The Death of Expertise, Cont’d.

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I’ve gotten angry before at what I see as Washington’s bastardization of expertise. More evidence today, in what Andrew calls the “Kristol Syndrome”:

[Professor Philip Tetlock of the University of California, Berkeley] studied pundits and discovered they were, to a rough approximation, always wrong when making predictions. He took 284 pundits and asked them questions about the future. Their performance was worse than chance. With three possible answers, they were right less than 33 per cent of the time. A monkey chucking darts would have done better. This is consoling. More consoling still is Tetlock’s further finding that the more certain a pundit was, the more likely he was to be wrong. Their problem being that they couldn’t self-correct, presumably because they’d invested so much of their personality and self-esteem in a specific view.

Pundits often have experience or inside knowledge that can improve our understanding of national politics. David Gergen, a CNN mainstay, has served in four presidential administrations. His commentary should leaven the public debate. But maybe he should limit himself to telling us (1) how current political events conform to or differ from past ones and (2) what his sources in power are saying. Because it doesn’t appear Gergen and his pals are any better at predicting the future than you or me.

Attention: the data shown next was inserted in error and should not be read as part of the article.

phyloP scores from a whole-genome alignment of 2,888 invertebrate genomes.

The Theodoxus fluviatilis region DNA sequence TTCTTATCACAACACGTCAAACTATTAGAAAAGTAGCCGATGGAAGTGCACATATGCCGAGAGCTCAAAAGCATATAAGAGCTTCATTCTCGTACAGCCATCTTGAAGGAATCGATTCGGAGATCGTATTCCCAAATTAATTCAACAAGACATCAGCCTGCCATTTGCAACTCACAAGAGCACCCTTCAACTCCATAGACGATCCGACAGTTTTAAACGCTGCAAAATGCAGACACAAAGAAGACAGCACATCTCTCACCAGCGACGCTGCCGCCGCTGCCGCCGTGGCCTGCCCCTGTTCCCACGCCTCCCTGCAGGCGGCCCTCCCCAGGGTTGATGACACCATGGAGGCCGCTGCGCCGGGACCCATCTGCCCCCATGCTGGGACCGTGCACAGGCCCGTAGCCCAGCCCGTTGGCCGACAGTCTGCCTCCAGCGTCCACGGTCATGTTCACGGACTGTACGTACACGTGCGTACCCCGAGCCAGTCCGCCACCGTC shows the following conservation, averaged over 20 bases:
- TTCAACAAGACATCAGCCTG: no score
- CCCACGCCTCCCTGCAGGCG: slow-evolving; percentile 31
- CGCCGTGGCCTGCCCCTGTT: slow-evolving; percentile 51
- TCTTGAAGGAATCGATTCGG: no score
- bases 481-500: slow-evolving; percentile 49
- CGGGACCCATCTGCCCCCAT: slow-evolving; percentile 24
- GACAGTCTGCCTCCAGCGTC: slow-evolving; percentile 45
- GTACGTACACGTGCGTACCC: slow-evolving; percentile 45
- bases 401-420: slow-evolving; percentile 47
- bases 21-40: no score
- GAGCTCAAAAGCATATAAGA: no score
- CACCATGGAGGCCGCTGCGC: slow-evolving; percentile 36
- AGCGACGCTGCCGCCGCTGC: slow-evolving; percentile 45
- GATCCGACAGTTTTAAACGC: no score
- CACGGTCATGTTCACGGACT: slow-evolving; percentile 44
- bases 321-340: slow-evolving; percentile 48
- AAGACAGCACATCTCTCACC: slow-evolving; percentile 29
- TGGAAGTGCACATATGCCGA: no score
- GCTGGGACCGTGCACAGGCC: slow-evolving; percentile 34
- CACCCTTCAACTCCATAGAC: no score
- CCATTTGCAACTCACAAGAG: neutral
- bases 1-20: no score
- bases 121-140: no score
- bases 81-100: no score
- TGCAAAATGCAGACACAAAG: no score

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This is a big one for us. So, as we ask you to consider supporting our team's journalism, we thought we'd slow down and check in about where Mother Jones is and where we're going after the chaotic last several years. This comparatively slow moment is also an urgent one for Mother Jones: You can read more in "Slow News Is Good News," and if you're able to, please support our team's hard-hitting journalism and help us reach our big $350,000 goal with a donation today.

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